How a Sea Shanty Took Over TikTok: Viral Singers on the Song’s Appeal
There are a lot of songs that have TikTok to thank for a second burst of popularity—Taylor Swift’s “Love Story” and Ke$ha’s “Cannibal,” for instance. But it’s safe to say that no one expected a sea shanty to make that list. “Soon May the Wellerman Come” is a New Zealand folk song without a clear origin (although it is believed to have originated with an 1800s shore-whaling company called the Weller Bros). The shanty has been covered countless times in the years since, but surely none of them have been heard by as many people as the one 26-year-old indie musician Nathan Evanss posted on TikTok, inspiring a string of duets from a mass of burly men.
“I didn’t mean for it to blow up the way it did!” Evanss, who by day is a postman in the Scottish town of Airdrie, tells me over Instagram DM. He’s been singing and playing guitar since he was a kid, and recorded his first sea shanty—”Leave Her, Johnny”—back in June 2020. That alone received over a million views on TikTok, prompting Evanss to record “Wellerman” in December.
“I’ve loved watching all the duets and videos everybody has made,” he says. “And even the remixes that people have come up with.”
Jonny Stewart was one of those duetters.
“I’d had success adding baritone harmonies to a different video—these fill the gap between the bass singer and the upper harmonies—and thought I could thicken out the texture a bit,” the 29-year-old, whose duet of the video has received over 800,000 views (and 60,000 retweets on Twitter) tells me over email. “I’d done some a cappella harmonies on a different sea shanty vid before, so I knew I’d get a fair amount of views, although not this many.”
Stewart, currently on health-related leave from a job in financial services in London, has been performing and singing since he was young, and is a member of the six-piece vocal ensemble NoVI. He joined TikTok for the same reason the rest of us did, I assume: to “test some subharmonic bass techniques.”
“I didn’t know anybody on TikTok so figured it’d be a safe space to make weird noises!” he says. “Most of my content involves me singing bass harmonies for other people’s music. I essentially treat my vids as public practice sessions.”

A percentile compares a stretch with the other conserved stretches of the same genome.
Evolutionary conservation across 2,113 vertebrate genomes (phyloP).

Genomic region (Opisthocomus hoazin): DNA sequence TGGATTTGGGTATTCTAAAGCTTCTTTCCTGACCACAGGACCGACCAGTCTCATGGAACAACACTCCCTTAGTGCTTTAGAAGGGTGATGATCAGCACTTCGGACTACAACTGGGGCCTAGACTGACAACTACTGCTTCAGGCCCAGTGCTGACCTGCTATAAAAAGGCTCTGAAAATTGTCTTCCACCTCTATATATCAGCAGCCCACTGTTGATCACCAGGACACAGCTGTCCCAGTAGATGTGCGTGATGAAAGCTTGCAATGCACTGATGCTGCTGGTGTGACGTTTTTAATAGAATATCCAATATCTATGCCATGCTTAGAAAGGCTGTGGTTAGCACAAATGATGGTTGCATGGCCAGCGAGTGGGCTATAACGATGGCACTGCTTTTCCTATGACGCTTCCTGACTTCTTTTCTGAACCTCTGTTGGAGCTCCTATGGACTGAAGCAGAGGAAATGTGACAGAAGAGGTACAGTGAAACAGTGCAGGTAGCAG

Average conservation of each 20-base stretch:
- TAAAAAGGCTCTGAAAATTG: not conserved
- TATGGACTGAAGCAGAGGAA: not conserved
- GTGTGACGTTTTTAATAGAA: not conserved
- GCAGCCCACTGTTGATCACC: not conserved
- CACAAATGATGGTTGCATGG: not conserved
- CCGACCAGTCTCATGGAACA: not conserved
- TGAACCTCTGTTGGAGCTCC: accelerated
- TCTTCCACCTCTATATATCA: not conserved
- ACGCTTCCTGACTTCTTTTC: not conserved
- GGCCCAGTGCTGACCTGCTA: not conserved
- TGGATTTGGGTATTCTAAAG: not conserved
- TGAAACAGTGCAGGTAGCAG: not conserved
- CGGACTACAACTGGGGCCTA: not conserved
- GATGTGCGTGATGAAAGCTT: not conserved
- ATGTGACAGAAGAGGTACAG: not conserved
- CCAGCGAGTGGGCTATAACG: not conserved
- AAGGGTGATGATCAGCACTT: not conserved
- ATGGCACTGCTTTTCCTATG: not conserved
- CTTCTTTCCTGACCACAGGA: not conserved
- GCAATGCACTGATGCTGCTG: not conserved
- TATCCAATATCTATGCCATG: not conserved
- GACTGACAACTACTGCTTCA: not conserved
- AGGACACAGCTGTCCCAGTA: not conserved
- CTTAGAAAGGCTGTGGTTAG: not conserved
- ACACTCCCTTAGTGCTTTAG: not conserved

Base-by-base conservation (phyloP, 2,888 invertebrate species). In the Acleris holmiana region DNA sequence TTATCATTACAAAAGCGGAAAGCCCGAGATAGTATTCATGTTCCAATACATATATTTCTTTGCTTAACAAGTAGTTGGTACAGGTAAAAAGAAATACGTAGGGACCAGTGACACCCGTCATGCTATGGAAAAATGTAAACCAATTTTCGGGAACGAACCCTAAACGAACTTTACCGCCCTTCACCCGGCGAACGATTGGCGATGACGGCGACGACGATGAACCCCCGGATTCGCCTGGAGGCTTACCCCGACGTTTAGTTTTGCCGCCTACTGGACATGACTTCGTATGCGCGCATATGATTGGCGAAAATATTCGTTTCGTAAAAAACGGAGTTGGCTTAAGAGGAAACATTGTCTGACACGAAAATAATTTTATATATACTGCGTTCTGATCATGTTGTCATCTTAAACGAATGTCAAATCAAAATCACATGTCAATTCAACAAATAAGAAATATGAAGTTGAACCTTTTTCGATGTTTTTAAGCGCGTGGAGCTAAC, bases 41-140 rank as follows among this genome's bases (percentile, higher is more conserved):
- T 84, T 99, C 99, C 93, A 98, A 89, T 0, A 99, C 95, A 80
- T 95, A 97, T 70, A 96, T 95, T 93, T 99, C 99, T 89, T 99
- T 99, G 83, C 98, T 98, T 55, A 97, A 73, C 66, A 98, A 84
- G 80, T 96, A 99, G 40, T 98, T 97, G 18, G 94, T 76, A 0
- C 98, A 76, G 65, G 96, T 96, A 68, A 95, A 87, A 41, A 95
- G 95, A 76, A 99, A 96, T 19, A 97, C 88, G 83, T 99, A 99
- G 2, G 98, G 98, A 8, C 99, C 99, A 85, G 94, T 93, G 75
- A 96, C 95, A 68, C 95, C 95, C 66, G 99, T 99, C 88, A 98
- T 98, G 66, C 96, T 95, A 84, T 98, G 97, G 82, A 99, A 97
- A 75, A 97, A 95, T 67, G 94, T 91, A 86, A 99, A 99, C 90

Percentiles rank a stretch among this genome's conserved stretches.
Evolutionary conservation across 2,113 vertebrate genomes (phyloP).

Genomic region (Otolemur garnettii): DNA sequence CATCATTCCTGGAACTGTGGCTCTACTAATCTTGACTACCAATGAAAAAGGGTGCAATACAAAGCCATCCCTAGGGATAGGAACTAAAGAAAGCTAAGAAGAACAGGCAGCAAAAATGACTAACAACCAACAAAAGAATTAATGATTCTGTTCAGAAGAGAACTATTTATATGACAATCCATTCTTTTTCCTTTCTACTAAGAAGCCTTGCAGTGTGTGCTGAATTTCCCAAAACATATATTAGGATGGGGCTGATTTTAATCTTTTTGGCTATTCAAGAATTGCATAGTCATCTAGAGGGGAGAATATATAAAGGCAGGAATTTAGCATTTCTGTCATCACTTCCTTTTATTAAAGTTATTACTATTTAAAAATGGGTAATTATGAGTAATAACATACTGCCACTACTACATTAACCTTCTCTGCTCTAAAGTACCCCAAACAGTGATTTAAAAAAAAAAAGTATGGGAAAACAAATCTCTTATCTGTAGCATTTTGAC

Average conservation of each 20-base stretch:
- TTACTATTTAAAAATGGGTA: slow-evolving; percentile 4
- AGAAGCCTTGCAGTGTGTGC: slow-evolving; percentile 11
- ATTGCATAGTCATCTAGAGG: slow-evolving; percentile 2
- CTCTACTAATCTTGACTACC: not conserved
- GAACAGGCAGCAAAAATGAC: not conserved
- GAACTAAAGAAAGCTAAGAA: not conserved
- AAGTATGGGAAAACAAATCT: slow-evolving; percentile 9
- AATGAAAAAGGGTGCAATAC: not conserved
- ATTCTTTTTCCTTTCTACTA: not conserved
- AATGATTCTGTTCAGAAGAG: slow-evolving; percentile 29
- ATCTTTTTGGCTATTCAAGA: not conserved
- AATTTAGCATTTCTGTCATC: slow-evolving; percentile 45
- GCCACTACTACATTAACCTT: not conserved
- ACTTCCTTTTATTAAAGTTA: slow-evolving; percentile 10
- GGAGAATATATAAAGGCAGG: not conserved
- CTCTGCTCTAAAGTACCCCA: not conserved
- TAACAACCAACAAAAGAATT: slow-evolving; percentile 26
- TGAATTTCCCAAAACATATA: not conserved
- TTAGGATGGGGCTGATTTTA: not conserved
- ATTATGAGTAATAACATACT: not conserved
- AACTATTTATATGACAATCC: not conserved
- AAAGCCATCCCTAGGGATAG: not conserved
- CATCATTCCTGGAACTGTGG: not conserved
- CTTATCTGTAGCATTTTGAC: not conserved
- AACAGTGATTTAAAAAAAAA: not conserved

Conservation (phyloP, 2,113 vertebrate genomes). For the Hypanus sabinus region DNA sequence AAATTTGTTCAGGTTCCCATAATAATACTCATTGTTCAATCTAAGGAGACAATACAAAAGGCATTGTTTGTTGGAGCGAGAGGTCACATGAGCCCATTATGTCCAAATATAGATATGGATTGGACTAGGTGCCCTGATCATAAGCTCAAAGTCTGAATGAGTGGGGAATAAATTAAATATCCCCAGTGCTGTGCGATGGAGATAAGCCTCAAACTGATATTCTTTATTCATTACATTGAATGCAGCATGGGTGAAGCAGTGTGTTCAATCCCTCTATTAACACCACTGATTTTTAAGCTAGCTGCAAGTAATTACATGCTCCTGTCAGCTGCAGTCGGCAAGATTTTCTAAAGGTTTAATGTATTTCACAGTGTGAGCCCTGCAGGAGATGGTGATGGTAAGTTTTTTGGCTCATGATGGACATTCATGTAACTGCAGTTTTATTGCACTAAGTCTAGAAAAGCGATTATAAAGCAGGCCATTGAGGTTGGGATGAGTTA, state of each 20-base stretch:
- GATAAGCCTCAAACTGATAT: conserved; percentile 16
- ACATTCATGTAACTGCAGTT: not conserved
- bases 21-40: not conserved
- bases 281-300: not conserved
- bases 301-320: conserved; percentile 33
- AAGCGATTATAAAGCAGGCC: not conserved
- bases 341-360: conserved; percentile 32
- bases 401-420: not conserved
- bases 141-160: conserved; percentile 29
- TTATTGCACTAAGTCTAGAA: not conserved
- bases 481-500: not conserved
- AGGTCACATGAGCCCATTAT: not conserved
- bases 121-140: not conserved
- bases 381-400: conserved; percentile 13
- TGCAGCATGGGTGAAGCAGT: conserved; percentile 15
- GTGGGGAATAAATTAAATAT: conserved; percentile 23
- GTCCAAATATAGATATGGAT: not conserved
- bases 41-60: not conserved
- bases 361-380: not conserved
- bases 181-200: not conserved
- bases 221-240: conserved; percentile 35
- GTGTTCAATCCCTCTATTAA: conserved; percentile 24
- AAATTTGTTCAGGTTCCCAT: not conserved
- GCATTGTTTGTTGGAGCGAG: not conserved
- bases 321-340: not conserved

Not everyone who’s gotten involved has a musical background. Twenty-three-year-old Promise, who lives in Houston, Texas, is an ICU nurse whose video with his brother has received over three million views.
“My brother was going on a drive and he said, ‘Promise, there’s a song I want you to listen to,’” Promise says over Instagram DM. “I thought it was weird at first, but it was amazing.”
Promise’s duet dramatizes that backstory. What starts as a video mocking his brother for his music choices turns a full-on, full-volume sing-along. Promise attributes the song’s sudden popularity to the fact that it’s easy to sing and anyone can get involved, even if they’re not a musician.
Stewart also credits the simplicity of the trend for its popularity, as well as the “sense of adventure, togetherness, and freedom in sea shanties—which, in the middle of a global pandemic with no clear end in sight, is something which we don’t have enough of at the moment.”
Indeed, the trend has renewed interest in sea shanties more generally. Spotify has a surprising number in its library; Stewart recommends the band The Longest Johns.
As for Evanss, his career has blown up thanks to his original December video. He got back to me over Instagram DM in between other interviews and meetings about his creation.
“There is a five track sea shanty EP coming soon to Bandcamp,” Evanss teases. “So keep your eyes peeled on my Twitter account.”